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Photographer's Note

The English riviera is the perfect place to enjoy the seaside, to stroll around and to exercise.

Worthing Pier is a pier in Worthing, West Sussex, England. Designed by Sir Robert Rawlinson, it was opened on 12 April 1862 and remains open. The pier originally was a simple promenade deck 960 ft (291m) long and 15 ft (4.6m) wide. In 1888 the pier was upgraded with the width increased to 30 ft (9.2m) and the pier head increased to 105 ft (32m) for a 650-seat pavilion to be built. It is a Grade II listed building.

The first moving picture show in Worthing was seen on the pier on 31 August 1896 and is commemorated today by a blue plaque.[1] In 1897 a steam ship began operation between Worthing Pier and the Chain Pier in Brighton, twelve miles to the east.

In March 1913, on Easter Monday, the pier was damaged in a storm, with only the southern end remaining, completely cut off from land. Later, it was affectionately named 'Easter Island'. A rebuilt pier was opened on 29 May 1914.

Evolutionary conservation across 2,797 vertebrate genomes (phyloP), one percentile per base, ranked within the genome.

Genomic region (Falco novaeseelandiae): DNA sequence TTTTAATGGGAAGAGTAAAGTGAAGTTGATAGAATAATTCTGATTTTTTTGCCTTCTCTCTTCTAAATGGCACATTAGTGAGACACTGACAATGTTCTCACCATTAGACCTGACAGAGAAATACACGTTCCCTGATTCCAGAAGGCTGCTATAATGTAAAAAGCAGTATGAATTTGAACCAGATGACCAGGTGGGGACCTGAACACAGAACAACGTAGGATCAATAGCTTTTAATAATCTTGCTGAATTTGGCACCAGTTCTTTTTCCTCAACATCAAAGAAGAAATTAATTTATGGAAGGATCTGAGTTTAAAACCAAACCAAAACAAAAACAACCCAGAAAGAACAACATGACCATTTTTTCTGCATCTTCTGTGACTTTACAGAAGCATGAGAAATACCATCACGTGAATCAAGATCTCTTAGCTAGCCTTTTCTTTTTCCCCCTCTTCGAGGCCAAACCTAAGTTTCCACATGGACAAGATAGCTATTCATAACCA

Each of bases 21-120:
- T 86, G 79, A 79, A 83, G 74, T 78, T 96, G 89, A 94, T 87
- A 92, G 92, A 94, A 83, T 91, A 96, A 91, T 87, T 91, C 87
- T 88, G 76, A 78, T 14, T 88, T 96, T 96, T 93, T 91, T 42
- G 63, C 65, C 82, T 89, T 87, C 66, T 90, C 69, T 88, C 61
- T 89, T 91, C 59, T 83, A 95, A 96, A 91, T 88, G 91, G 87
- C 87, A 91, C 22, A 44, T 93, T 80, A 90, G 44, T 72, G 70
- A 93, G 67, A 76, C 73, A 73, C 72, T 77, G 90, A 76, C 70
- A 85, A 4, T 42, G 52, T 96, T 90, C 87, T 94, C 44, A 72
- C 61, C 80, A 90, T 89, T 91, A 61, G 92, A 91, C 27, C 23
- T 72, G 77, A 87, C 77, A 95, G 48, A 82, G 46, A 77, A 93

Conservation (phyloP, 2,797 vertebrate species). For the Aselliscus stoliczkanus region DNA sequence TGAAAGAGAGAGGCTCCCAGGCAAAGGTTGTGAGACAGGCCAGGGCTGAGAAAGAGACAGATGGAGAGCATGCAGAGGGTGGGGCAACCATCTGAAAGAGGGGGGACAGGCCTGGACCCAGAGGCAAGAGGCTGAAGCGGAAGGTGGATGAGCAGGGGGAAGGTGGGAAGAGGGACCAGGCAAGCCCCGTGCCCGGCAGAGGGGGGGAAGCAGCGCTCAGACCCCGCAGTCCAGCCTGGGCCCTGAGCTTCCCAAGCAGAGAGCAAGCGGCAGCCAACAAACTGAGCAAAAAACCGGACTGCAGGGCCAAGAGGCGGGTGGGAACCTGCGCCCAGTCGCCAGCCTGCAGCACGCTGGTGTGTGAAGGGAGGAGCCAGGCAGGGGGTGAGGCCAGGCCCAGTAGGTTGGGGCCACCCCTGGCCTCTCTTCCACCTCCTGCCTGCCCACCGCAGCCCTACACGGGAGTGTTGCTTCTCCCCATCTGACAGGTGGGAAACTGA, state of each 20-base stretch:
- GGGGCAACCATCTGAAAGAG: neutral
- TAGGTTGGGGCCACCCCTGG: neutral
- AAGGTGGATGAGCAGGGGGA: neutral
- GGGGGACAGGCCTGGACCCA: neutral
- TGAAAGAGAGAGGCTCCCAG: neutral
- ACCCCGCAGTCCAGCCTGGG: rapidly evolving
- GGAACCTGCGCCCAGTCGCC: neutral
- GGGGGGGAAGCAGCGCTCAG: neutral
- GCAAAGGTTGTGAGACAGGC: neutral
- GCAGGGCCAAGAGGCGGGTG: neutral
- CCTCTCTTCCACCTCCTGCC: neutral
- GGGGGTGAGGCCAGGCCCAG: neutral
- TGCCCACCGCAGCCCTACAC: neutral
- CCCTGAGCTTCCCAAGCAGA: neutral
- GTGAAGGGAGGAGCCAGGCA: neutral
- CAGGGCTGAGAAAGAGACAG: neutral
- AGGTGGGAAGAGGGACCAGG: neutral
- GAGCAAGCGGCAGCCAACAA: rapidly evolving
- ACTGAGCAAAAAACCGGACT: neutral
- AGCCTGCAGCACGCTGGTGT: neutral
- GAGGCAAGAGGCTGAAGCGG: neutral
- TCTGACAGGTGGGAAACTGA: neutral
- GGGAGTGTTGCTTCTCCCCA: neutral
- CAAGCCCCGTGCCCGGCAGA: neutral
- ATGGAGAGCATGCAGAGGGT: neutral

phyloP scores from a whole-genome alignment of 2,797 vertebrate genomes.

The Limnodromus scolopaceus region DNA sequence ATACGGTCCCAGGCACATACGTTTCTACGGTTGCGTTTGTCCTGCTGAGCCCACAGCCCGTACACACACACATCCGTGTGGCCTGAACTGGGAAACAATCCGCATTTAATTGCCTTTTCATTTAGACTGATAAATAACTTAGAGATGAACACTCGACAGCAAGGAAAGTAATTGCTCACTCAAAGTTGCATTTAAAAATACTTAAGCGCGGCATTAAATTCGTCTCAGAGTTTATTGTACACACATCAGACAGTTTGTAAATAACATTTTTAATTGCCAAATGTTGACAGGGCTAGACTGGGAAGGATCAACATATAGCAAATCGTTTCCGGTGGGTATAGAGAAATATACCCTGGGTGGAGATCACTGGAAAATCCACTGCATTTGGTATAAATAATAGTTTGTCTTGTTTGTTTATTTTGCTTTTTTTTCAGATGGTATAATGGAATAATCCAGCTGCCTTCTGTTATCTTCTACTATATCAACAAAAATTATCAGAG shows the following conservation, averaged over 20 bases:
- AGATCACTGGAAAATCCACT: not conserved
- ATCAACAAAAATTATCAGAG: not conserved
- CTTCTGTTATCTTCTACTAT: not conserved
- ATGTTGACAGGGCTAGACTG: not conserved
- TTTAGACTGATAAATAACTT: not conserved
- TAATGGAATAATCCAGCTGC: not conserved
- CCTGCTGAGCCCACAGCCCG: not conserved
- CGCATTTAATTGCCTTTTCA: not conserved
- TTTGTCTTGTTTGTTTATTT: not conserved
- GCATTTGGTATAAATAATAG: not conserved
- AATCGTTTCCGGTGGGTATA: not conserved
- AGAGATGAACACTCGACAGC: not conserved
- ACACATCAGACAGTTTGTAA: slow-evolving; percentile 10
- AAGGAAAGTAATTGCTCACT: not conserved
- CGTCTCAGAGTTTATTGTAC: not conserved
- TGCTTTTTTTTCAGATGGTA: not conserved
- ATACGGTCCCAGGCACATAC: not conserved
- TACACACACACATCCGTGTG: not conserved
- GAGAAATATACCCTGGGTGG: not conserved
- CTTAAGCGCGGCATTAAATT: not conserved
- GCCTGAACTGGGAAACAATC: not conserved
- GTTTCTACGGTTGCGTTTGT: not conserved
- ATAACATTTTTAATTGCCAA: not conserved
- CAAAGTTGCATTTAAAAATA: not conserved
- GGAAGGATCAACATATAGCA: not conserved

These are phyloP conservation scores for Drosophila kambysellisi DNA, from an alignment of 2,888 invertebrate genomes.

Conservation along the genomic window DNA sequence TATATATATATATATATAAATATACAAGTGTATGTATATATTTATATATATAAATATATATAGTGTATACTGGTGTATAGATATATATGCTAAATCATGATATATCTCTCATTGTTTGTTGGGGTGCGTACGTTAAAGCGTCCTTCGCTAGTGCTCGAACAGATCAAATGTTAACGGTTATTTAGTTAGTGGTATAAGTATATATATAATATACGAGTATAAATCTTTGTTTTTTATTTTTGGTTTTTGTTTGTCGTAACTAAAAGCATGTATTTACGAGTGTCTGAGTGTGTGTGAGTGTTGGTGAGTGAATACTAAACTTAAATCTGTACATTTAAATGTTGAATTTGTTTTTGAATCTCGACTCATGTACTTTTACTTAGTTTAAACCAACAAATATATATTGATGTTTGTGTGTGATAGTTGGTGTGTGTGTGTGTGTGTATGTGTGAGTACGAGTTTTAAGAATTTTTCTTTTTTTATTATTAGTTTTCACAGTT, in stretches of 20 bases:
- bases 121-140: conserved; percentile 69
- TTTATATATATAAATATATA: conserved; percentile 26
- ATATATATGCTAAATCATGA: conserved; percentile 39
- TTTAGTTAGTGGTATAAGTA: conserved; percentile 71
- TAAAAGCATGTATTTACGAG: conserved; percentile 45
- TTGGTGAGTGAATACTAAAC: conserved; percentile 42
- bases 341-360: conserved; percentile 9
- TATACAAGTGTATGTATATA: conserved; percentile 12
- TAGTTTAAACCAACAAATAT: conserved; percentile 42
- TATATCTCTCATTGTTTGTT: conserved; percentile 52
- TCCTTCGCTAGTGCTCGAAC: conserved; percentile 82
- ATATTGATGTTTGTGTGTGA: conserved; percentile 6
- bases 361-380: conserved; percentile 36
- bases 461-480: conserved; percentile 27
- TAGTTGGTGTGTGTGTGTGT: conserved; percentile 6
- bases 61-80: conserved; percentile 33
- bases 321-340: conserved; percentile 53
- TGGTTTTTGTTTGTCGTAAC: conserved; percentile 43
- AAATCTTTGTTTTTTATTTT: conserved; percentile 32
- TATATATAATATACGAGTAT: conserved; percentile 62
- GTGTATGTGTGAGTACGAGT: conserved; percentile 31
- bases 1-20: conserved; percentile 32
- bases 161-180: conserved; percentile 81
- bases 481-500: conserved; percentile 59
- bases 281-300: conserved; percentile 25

In September 1933 the pier and all but the northern pavilion were destroyed by fire. In 1935 the remodelled Streamline Moderne pier was opened, and it is this that remains today.

Worthing Pier was sectioned in 1940 for fear of German invasion after the retreat at Dunkirk. A large hole was also blown in the pier to prevent it being used as a possible landing stage in the event of invasion.

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Photo Information
  • Copyright: Emmanuel BINOT (speedymanu) Gold Star Critiquer/Gold Note Writer [C: 395 W: 5 N: 199] (3701)
  • Genre: Places
  • Medium: Color
  • Date Taken: 2014-07-09
  • Camera: Nikon D7000
  • Exposure: f/0.6, 1/512 seconds
  • Photo Version: Original Version
  • Date Submitted: 2016-09-17 2:48
Viewed: 698
Points: 16
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Additional Photos by Emmanuel BINOT (speedymanu) Gold Star Critiquer/Gold Note Writer [C: 395 W: 5 N: 199] (3701)
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